I can go with the shared business plan at $40x2 for the smartphones and a data-only plan with 4GB for $30, meaning a base cost of $110 and no waste. Texts are 20 cents each in and out and aren’t likely to add up to more than $10 in a busy month, far less most months (we use Trillian IM on everything.)

What I can’t find is the zero-minutes voice rate. Or if there is one. Does anyone know if a data-only plan is allowed on smartphones, and what the per-minute rate might be?

(Oh, I’m upgrading my S3 to a Note II and my wife’s antique EVO to an S3.)

They, meaning all carriers, used to have cellular modems that by definition and design were data only. The one’s I’m thinking of would plug into a slot in your laptop.

They might not make those any more since most people probably tether their pc to their cellphone or use the cell as a hotspot, however it’s likely that they concept hasn’t been phased out completely since there are still applications like alarm systems that require this kind of connectivity. It’s just not something popular enough that will listed on a web site or a local storefront.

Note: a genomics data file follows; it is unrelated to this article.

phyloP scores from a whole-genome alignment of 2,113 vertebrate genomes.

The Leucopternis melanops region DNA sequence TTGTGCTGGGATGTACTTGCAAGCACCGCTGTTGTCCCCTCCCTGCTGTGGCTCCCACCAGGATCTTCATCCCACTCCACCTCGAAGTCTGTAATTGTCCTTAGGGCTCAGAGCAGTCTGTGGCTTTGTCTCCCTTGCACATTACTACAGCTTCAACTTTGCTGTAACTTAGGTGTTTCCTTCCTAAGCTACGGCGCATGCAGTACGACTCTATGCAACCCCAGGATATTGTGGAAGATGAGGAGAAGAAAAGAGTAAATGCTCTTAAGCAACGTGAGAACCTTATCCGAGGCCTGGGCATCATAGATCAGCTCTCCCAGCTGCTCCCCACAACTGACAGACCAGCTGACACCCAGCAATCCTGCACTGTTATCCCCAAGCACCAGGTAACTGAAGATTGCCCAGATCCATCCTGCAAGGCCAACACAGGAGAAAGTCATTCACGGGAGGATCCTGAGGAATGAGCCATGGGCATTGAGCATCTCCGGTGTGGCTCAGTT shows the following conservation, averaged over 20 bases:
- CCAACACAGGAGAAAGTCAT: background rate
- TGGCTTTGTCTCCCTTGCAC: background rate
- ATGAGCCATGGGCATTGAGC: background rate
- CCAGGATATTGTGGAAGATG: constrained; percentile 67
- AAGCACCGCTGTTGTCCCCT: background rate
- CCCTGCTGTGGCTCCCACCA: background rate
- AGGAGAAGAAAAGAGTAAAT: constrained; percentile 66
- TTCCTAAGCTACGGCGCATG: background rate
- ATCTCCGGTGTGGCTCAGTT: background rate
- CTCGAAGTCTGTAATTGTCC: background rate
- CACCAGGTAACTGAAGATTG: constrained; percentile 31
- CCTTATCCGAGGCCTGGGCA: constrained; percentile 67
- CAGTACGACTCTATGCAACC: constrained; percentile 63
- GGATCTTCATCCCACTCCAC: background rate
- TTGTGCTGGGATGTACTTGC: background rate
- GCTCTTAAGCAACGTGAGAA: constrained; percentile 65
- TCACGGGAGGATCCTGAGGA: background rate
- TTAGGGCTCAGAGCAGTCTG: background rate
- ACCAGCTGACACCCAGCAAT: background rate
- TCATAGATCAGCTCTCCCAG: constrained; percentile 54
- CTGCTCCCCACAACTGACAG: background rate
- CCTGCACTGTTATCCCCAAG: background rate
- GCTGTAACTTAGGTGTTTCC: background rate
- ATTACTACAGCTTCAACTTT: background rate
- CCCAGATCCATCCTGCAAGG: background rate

So I would give their customer service number a call, preferably one for business services. Not that you want to subscribe via that route, but they usually have people that will know everything the company has available and tend to be more interested in solving your problem.

edit: uhh, the point (yes, there was one) there was that if they still have a category for such devices, maybe you could get a smartphone of our own and have them register it as such a device.

I work for Verizon and there is a “data only” plan - or zero minutes in your terminology.